With the California Consumer Privacy Act taking effect this year, data privacy will become a central issue for businesses in 2020. Consumers conduct much of their lives on the internet, yet few understand the critical issue of privacy and how their personal information is used, collected and shared by businesses. Your data can be stored indefinitely and used in both beneficial and unwelcome ways.

January 15, 2020

You and Your W-2

Every year phishing messages are crafted by tax scammers to trick victims into giving out personal information. Taxpayers should continue to watch out for fake emails and/or websites looking to steal personal information. Be wary of any message asking for W-2 or other tax information. Additionally, because of the UCPath conversion attackers may send emails with fraudulent links. Do not open any attachments or click on any email links.

January 6, 2020

What's Data Privacy Day?

Champion Badge

November 13, 2019

We are excited to announce some organizational developments and opportunities to work with us.

Recently ISO underwent a structural reorganization. This new structure allows us to continue to evolve and respond to challenges in the information security space, to streamline operations, and to create additional efficiencies. Vacant positions will be posted shortly to jobs.berkeley.edu and to our website.

November 12, 2019

Even outside the traditional "Holiday" season we find ourselves purchasing items online. And so, it's good to remember online shopping best practices year round. In addition to our holiday shopping tips, here are a few others to keep you safe while online shopping: 

November 6, 2019

There will be some changes coming to information security policies at Berkeley brought on by a major update to the UC systemwide information security policy (IS-3). The revision brings sweeping changes to the way information security risk is handled on Campus.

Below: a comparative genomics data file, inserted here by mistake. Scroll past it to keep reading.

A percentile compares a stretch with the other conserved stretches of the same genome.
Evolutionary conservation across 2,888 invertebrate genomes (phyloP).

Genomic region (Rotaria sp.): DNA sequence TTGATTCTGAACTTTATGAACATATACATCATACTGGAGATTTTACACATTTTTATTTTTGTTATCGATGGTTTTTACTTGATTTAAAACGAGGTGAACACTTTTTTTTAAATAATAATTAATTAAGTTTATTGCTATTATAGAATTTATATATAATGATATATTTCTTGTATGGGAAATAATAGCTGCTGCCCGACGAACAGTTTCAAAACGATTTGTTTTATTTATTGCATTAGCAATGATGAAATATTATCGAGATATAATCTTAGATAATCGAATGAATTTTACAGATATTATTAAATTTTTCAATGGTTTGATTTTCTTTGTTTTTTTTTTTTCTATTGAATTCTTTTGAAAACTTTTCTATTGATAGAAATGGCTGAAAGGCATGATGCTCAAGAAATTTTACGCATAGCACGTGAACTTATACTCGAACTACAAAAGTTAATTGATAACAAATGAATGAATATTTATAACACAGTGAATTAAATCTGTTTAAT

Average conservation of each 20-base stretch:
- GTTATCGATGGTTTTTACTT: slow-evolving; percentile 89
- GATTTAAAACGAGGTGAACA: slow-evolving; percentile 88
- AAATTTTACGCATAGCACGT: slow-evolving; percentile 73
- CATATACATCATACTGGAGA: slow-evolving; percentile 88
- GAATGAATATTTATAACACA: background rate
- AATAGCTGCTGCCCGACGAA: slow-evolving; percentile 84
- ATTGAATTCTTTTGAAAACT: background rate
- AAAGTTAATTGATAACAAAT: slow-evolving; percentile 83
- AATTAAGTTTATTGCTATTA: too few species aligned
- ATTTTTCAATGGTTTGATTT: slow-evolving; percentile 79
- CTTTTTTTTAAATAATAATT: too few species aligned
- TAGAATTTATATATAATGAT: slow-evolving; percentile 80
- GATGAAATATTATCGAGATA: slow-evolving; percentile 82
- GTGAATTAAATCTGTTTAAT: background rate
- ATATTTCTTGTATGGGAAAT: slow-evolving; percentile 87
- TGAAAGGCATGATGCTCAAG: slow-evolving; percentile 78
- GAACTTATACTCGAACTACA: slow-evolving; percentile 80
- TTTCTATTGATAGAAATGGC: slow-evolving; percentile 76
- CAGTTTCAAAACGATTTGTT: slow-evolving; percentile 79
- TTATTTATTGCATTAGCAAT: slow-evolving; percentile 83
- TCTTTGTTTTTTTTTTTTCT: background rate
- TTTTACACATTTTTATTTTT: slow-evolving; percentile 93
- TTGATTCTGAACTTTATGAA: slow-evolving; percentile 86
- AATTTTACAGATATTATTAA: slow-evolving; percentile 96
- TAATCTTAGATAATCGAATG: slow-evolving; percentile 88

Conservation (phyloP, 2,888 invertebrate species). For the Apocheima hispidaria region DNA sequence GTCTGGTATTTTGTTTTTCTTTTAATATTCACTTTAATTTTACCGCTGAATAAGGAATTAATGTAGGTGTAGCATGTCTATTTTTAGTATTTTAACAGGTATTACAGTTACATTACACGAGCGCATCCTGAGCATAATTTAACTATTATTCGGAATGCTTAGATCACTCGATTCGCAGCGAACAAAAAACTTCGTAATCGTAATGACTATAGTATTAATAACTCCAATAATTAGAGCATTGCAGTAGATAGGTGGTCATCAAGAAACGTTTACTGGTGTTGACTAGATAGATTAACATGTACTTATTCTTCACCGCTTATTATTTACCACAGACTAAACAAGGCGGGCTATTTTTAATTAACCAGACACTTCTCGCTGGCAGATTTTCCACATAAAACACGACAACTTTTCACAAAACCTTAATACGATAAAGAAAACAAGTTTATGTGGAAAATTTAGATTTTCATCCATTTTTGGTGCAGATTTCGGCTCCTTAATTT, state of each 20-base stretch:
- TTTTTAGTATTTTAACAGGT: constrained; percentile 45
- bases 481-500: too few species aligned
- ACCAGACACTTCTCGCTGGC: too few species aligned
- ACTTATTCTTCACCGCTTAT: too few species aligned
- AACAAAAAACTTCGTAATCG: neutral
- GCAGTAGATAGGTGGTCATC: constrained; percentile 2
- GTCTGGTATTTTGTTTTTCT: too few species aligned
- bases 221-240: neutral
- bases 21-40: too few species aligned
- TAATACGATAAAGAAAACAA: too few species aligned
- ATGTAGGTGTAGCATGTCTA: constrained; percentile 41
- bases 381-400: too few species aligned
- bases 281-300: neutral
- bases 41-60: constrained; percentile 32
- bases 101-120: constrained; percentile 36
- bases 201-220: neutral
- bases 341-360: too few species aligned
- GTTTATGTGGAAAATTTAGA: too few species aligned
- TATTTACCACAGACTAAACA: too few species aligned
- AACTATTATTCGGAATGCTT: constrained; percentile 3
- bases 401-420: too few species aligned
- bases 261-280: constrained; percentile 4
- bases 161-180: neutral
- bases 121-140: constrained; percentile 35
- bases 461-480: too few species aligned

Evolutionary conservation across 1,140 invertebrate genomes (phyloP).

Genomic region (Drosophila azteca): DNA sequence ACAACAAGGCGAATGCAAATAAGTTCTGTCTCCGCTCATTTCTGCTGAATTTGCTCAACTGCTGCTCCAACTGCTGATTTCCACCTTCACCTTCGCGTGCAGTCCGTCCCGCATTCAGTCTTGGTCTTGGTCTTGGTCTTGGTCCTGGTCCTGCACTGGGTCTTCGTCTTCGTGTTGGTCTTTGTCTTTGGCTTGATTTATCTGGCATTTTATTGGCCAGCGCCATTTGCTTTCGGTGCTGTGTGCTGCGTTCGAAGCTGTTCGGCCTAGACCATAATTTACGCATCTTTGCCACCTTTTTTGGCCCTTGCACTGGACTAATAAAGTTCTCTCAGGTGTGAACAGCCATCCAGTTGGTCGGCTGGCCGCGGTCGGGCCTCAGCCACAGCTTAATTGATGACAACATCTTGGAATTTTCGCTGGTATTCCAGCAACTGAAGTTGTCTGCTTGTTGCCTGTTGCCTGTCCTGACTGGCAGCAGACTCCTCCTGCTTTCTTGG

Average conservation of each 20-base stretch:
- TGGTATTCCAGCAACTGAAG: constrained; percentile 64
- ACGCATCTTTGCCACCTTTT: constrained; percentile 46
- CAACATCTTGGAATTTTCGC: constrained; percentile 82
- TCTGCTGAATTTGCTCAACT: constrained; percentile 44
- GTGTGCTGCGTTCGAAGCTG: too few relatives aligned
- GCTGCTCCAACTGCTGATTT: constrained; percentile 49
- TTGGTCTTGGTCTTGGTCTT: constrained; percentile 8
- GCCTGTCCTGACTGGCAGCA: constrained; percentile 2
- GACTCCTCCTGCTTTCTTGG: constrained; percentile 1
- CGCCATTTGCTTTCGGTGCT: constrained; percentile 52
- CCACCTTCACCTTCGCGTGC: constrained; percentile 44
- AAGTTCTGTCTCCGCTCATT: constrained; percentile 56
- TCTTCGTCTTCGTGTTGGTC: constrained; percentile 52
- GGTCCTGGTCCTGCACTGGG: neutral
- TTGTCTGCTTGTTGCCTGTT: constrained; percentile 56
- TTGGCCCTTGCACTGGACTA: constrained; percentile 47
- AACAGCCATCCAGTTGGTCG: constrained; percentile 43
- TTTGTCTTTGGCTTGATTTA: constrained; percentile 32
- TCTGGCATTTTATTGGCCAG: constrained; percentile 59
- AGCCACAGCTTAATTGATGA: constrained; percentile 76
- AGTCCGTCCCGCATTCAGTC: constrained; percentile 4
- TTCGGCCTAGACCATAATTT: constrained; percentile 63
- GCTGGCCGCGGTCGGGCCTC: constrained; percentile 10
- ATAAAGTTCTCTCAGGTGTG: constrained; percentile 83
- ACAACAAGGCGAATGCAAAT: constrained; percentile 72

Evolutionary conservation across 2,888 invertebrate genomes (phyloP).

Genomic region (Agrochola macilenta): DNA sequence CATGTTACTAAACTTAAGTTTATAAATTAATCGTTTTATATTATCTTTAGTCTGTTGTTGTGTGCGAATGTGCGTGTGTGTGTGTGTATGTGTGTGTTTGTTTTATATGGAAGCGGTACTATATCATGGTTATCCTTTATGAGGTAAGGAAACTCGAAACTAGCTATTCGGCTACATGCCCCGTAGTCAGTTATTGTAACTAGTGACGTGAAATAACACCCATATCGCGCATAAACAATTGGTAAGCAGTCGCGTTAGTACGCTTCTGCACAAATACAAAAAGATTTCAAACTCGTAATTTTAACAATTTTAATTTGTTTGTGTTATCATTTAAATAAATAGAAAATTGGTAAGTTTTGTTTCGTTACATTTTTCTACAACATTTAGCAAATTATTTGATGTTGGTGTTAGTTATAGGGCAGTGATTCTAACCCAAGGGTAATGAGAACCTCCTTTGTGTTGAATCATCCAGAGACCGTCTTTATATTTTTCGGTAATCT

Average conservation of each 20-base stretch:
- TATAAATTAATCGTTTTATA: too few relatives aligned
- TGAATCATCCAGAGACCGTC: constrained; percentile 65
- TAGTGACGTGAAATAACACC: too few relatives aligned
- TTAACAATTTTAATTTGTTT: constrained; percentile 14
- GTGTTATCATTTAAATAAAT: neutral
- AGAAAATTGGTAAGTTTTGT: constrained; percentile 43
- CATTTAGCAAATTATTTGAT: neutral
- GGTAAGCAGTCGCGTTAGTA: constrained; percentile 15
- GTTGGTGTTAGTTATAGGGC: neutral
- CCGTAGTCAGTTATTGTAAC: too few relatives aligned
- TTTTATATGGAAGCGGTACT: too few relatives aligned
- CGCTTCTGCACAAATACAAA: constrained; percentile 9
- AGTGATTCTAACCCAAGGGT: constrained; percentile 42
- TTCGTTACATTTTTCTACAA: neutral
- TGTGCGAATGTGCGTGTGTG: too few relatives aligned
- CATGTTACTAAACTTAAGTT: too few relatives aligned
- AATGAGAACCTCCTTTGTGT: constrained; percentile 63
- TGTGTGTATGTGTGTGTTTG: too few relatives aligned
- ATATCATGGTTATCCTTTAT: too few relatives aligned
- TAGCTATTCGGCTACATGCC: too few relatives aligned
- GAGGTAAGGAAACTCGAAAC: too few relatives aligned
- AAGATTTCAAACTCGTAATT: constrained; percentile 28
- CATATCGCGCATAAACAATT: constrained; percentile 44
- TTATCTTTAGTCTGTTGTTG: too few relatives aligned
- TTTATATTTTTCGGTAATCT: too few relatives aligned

September 5, 2019

NCSAM Champion Logo

This October, UC Berkeley is once again joining other universities, the National Cyber Security Alliance, and the U.S. Department of Homeland Security to help raise cyber security awareness during National Cyber Security Awareness Month (NCSAM). 

August 27, 2019

Instead of finding One-Eyed Willy's treasure at the end of an IRS-spoofed email, victims are tricked into clicking malicious links and giving up their treasure.

The IRS recently issued warnings about new email scams where attachers send unsolicited emails to taxpayers from fake IRS email addresses. The email subject line may vary, but recent examples use the phrase "Automatic Income Tax Reminder" or "Electronic Tax Return Reminder."

August 5, 2019

File-sharing can heighten risks to you and the University. As an Internet Service Provider (under the Digital Millennium Copyright Act), UC Berkeley does not monitor its networks for the purpose of discovering illegal activity. However, we act to make sure that Copyright, especially as it applies to digital assets, is respected within the Campus community.

July 17, 2019

In the past few months, the campus has seen an increase in these types of phishing attacks. The most common form is a short message that starts with something like, "quick help needed," "are you in the office?", or "available?" from a person of authority. Often the messages appear to come from vice chancellors, deans, and department chairs.

July 8, 2019